Judges

Since the first annual Orwell Prizes were awarded in 1994, many distinguished persons from literature and journalism have served on its judging panel, including Carmen Callil, James Cornford, Malcolm Dean, David Hare, Ian Hargeaves, Richard Hoggart, Lisa Jardine, Angela Lambert, Penelope Lively, Joyce Macmillan, Blake Morrison, Andrew Motion, Andrew O’Hagan, Tom Paulin, Esme Percy, Donald Trelford, Lynne Truss, Marina Warner and Gwyneth Williams.

Sir Bernard Crick was chair of the judges until the 2006 Prize. Professor Jean Seaton became Director of the Prize from the Orwell Prize 2007. The Director is no longer on the judging panel.

The judges are appointed each year by the Board of Trustees and the Director.

This years judges are:

2017 Book Judges

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Bonnie Greer

Bonnie is a distinguished playwright, novelist and critic. She was Arts Council playwright in residence at the Soho Theatre and has written many plays for radio and the stage and an opera, Yes, written for the Royal Opera House. She is the author of two novels, Hanging by Her Teeth and Entropy, and three works of non-fiction, Obama Music, Langston Hughes: The Value of Contradiction and A Parallel Life. She contributes to The Guardian and The Daily Telegraph. Bonnie has appeared as a panellist on Newsnight Review and Question Time and has been a trustee of the British Museum, the Royal Opera House and the London Film School. Bonnie is Chancellor of Kingston University. Bonnie was awarded an OBE in 2010.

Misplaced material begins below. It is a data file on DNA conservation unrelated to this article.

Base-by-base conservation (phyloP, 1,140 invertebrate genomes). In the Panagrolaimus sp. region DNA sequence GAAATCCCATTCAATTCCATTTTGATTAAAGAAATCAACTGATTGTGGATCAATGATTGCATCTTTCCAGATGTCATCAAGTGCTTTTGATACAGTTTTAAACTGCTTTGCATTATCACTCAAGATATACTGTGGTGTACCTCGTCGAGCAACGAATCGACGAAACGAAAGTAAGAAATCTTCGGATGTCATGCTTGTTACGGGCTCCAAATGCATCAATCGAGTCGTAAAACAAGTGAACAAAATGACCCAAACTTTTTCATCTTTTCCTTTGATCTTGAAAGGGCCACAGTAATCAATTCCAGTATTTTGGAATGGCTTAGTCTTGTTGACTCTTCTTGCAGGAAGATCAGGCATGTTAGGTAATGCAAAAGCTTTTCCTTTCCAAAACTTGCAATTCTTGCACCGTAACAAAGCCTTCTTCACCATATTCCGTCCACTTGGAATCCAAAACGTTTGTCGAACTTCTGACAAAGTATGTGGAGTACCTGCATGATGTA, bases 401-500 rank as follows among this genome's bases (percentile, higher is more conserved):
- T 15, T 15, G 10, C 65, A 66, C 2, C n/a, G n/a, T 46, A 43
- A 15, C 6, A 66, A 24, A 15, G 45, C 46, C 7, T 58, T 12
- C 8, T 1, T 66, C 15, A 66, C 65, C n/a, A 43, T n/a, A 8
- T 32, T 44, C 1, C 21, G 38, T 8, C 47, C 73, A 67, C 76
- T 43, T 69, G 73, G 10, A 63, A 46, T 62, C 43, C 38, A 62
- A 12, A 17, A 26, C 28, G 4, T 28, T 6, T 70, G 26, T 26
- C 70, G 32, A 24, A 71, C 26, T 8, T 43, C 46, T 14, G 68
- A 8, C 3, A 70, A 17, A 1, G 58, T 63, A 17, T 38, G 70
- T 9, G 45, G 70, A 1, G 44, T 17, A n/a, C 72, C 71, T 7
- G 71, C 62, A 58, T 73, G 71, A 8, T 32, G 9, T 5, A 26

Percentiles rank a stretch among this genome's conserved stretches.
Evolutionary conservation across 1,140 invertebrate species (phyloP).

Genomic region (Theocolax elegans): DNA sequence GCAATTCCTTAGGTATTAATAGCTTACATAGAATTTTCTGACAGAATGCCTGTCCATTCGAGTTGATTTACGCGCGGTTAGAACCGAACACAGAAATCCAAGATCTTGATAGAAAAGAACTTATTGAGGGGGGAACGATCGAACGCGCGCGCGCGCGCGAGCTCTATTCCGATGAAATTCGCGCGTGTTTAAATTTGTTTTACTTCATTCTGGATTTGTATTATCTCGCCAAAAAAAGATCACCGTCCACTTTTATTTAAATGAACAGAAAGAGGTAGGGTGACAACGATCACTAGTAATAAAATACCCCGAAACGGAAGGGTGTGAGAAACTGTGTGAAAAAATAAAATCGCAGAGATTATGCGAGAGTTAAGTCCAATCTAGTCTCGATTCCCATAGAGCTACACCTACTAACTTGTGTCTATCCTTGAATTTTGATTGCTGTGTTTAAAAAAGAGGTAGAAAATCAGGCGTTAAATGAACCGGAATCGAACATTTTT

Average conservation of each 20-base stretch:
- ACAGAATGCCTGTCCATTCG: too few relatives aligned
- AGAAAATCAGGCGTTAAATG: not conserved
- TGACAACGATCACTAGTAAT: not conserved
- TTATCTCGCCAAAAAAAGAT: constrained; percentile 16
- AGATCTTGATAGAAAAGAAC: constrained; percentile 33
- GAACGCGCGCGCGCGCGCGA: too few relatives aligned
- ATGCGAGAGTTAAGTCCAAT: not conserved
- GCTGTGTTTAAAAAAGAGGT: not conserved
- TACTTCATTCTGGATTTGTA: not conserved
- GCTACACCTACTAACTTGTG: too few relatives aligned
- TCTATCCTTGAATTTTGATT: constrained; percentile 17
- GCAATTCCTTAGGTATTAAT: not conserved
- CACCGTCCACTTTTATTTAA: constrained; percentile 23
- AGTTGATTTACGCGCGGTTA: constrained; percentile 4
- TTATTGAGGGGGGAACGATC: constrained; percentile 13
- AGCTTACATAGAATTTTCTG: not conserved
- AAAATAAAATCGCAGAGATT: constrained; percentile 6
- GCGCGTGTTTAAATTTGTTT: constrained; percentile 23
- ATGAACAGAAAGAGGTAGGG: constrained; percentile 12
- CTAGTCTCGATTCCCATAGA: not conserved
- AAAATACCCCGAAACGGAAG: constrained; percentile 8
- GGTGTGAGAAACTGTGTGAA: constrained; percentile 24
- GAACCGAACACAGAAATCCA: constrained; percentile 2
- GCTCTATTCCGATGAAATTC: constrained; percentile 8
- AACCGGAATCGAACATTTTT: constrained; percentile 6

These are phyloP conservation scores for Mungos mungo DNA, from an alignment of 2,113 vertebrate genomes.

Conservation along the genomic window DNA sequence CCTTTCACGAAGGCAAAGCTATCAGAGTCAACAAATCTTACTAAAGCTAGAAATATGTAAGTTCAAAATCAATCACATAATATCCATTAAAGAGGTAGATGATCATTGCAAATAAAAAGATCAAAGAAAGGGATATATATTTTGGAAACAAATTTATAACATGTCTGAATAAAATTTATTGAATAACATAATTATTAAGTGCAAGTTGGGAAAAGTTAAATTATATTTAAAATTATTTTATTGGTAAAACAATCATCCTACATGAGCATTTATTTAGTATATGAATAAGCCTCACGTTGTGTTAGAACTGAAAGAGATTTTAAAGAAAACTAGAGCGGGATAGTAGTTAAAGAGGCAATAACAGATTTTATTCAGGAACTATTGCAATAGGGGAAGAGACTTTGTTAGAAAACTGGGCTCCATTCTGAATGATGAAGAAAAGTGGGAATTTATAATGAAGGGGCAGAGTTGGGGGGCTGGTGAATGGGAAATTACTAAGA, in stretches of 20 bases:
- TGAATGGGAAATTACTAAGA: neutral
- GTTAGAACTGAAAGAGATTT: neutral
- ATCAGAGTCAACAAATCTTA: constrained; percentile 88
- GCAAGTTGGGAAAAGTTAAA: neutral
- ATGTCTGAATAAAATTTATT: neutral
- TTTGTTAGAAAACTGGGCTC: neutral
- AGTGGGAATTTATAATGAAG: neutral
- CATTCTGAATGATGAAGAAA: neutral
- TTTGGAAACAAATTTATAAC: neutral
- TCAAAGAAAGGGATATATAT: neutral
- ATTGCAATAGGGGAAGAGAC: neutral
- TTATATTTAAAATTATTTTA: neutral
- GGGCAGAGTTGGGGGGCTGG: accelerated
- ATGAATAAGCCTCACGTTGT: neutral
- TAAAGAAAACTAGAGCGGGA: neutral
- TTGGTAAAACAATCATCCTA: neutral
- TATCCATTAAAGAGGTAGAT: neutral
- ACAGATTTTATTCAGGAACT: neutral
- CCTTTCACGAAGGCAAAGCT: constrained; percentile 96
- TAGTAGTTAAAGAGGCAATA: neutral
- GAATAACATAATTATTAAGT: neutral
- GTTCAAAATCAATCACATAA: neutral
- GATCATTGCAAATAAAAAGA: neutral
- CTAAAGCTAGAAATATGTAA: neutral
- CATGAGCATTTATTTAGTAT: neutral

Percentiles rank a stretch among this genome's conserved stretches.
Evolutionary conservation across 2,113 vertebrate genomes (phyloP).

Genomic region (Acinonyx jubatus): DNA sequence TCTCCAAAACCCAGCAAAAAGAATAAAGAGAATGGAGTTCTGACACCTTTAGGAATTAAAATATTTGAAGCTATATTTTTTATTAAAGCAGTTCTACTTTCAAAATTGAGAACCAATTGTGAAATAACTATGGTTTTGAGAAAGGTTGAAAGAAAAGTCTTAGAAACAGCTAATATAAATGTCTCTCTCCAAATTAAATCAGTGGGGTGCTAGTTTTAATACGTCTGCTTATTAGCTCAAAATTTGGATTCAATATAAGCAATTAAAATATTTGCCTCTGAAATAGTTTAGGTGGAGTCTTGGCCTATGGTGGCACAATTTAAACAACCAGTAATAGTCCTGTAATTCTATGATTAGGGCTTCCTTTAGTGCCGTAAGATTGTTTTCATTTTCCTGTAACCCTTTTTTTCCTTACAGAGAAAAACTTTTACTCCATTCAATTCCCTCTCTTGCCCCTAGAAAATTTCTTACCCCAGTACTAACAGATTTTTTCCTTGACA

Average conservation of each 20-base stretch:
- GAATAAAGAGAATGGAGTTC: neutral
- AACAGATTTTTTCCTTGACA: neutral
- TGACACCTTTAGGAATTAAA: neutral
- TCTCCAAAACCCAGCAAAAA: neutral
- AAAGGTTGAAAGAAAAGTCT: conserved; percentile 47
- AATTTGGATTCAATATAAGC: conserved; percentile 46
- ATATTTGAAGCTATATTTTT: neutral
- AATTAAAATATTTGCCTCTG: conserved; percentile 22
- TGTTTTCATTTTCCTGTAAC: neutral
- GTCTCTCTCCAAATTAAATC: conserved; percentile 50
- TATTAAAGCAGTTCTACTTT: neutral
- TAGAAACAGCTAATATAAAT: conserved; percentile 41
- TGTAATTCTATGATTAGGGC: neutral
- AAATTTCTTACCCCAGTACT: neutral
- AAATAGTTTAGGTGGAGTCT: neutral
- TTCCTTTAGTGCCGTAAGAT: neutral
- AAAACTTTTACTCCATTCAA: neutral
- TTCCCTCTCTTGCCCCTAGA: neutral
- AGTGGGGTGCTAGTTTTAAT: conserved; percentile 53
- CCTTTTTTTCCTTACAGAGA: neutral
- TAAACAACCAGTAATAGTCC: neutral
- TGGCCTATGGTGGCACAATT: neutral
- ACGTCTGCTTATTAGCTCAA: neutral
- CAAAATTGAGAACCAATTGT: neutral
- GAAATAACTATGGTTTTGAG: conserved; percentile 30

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Erica Wagner

Erica is a writer and critic. She is the author of Gravity, Ariel’s Gift: Ted Hughes, Sylvia Plath and the Story of Birthday Letters and Seizure. Her poems appear in the Times Literary Supplement and she reviews regularly for The New York Times. Erica was literary editor of The Times  between 1996 and 2013 and judged the Man Booker Prize in 2002 and 2014. She has also been a judge for the Orange Prize, the Whitbread First Novel Award, the Wellcome Book Prize and the Forward Prize.

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Jonathan Derbyshire

Jonathan is a journalist and the Executive Comment Editor at the Financial Times. He was previously the Managing Editor at Prospect, Culture Editor at the New Statesman. He has written for the Daily Telepraph, The Guardian and the Times Literary Supplement. In 2007 he edited Time Out: 1000 Books to change your life. Jonathan also taught Philosophy at several British universities. In 2016 he was a judge for the Bailee Gifford Prize for Non-Fiction.

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Mark Lawson

Mark is a novelist and cultural critic. He has published four novels including Idlewild, Going Out Live and Enough Is Enough. His latest book is The Allegations. His work as a broadcaster includes presenting Radio 4’s Front Row and Foreign Bodies – A History of Crime Fiction and BBC4’s ‘Mark Lawson Talks to…’ He also writes for The Guardian and The New Statesman.

2017 Journalism Judges

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Alan Little

Alan is a former BBC researcher, reporter and special correspondent. He joined the BBC in 1983, and reported for Radio 4’s Today Programme. He is the co-author of the acclaimed book The Dealt of Yugoslavia. Alan has reported for Baghdad, Kuwait, the former Yugoslavia, Johannesburg and Moscow. In 2014, Alan led the BBC’s coverage of the Scottish independence referendum. Alan is chair of the Edinburgh International Book Festival and has won several awards including a Sony Documentary Gold Award in 2000.